Monday, December 1, 2008

Political Irish Rockers Black 47 Campaign for Iraq

Stars and Stripes
Johnnie was just a kid. I mean we were all kids but he seemed younger, less sure of himself. Anbar changed that. Grow up or die. It only took one mistake but Johnnie didn't make any. That's what I liked about him. Guy had eyes in the back of his head. I guess his luck ran out. It was the longest hour of my life. Waiting for that chopper. Begging him to hold on. I still remember the last thing I said to him, “when we get back to Bragg, I'm gonna drink your ass under the table.” Yeah…

Downtown Baghdad Blues
One weekend a month! That's what they said when we joined the Guard. Two full tours later, I'm almost used to this hellhole. Everyone's got their problems. One guy can't take the heat, another the dust, the smell, the flies, the dogs howlin', the call to prayer. And I got you… readin' between the lines of your email, wonderin' why you can't be bothered writin' a letter. Nothin' over her makes any sense but you make even less. As soon as we're gone the sand will cover up everything - just like we'd never come. So, what the hell am I doin' here in the first place?

Sadr City
Gunner was crazy before he hit Baghdad - out of his head fixating on old movies. Nothing seemed to affect him - except Mookie. Swore Moqtada Al Sadr was a dead ringer for Orson Wells. Taped both their pictures over his bunk and stared at them for hours. Was sure Mookie was out to get him personally. Didn't help that he spent most of his tour in a Hummer cruising Sadr City - red-hot Mookie turf. Last time I saw him down in Walter Reade, wouldn't you know it, he was still staring at those two pictures on his wall.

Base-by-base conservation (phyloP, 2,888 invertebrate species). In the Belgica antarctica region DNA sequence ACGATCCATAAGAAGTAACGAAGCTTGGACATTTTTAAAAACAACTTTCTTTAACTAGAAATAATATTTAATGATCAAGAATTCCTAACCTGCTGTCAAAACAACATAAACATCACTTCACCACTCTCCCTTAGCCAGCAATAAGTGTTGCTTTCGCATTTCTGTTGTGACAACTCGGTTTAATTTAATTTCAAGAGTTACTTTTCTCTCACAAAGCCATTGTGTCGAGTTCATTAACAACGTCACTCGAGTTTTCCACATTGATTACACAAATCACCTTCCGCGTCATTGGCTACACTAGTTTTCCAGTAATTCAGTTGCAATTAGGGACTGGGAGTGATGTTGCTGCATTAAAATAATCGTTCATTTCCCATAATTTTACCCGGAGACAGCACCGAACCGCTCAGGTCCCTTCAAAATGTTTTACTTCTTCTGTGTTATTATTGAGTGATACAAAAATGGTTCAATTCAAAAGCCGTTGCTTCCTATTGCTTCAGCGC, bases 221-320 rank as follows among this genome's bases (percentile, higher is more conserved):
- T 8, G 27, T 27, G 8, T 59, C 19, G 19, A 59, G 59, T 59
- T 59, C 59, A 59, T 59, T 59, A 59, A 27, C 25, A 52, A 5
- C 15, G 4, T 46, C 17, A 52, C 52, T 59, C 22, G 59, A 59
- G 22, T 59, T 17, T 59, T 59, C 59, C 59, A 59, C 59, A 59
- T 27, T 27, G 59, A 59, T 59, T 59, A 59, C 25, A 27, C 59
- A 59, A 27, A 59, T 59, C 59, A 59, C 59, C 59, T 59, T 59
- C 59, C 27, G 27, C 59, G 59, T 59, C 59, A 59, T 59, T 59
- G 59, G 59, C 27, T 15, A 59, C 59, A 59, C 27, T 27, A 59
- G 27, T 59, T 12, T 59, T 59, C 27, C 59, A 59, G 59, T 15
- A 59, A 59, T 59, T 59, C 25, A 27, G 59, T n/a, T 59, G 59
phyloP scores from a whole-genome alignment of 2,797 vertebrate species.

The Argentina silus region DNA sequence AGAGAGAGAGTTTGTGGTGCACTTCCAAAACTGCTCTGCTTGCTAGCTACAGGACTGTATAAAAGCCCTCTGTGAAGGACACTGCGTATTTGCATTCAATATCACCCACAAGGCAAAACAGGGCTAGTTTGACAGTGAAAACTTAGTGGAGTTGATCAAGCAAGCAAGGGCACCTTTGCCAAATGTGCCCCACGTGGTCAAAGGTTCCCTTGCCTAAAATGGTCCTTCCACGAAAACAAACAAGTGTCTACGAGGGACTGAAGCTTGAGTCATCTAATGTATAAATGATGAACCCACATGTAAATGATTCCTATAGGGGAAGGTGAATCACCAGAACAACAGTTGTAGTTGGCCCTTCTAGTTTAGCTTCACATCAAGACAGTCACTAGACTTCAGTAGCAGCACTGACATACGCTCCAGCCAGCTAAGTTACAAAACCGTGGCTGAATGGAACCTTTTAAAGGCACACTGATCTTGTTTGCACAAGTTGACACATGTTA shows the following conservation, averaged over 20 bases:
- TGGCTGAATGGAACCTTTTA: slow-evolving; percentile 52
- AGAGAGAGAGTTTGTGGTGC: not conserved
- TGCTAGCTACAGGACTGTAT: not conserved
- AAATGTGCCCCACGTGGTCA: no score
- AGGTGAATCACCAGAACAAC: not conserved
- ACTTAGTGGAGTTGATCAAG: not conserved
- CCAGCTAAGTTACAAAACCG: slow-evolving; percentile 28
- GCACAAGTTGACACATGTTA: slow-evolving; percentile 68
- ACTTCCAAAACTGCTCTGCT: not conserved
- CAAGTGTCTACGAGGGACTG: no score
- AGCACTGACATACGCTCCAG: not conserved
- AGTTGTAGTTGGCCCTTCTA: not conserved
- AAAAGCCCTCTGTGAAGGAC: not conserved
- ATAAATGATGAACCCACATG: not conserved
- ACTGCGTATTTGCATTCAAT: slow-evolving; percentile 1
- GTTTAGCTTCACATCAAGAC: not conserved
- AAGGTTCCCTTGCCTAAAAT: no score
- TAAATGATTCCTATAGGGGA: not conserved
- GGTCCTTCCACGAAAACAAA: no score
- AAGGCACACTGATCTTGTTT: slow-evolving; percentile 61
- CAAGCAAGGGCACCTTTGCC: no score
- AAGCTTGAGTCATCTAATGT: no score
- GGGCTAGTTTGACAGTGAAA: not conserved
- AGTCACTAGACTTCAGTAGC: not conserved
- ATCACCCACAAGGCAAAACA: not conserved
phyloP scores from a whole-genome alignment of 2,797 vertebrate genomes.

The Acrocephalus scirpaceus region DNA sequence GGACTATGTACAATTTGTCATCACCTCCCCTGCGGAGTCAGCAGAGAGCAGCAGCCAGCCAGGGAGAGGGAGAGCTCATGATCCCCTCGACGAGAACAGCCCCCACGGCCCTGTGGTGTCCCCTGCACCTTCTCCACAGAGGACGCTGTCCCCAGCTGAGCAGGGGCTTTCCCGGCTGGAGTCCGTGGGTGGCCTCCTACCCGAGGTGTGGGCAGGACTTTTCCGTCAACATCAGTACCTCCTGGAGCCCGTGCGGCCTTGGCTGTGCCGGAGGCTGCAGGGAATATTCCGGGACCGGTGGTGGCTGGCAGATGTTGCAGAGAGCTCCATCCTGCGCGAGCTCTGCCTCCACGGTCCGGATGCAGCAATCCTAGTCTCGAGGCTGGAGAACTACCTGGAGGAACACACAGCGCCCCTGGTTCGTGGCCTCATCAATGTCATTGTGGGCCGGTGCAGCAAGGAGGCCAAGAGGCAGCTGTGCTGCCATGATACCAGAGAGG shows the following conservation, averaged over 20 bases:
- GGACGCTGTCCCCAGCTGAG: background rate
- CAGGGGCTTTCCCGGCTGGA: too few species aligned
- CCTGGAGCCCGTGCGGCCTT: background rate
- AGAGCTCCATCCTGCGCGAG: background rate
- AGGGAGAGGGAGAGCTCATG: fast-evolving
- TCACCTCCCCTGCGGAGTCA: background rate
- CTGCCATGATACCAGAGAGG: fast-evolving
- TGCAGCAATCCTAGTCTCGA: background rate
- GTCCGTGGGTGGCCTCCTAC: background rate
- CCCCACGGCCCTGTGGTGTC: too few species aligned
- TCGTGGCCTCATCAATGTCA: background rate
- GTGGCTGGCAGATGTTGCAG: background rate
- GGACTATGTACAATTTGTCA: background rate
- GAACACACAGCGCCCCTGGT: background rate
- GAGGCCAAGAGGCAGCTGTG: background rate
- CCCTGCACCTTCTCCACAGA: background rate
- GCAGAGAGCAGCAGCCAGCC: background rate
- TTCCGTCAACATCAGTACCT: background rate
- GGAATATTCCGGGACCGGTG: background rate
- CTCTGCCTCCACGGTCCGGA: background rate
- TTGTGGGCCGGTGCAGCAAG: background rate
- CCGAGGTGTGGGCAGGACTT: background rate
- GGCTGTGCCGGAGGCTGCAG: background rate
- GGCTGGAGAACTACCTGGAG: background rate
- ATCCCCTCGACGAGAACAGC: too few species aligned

Sunrise on Brooklyn
I should have said something, anything, not just let you walk away. Maybe it was just another kiss to you, nothing to write home about, but you did say you cared. Was it just because I was leaving the next day? Doing your duty - feeling sorry for another jarhead off to the sandpit? Then I remember the way you melted against me, lips open, tongues touching, with the Verazanno lit up like a string of pearls in the night. And then your friends shouted and you had to go, but I can still feel the print of your body… man, it's too quiet out there, muezzin should be praying and, oh shit, something just moved up on that minaret…

No Better Friend… No Worse Enemy
The US Marines have long been a first step up the ladder for poor and working class youth. They leave behind much blood in the sands of Iraq.

Ballad of Cindy Sheehan
The gutter press, the talking heads on TV, the DC chicken-hawks, they all did such a job on this woman that I was a bit leery meeting her. Was she really just another egomaniac looking for attention? But those planted fears faded away in the warmth of her smile and the firmness of her handshake. All I saw was an American mother trying to stop this madness before another women loses her son.

The Last One to Die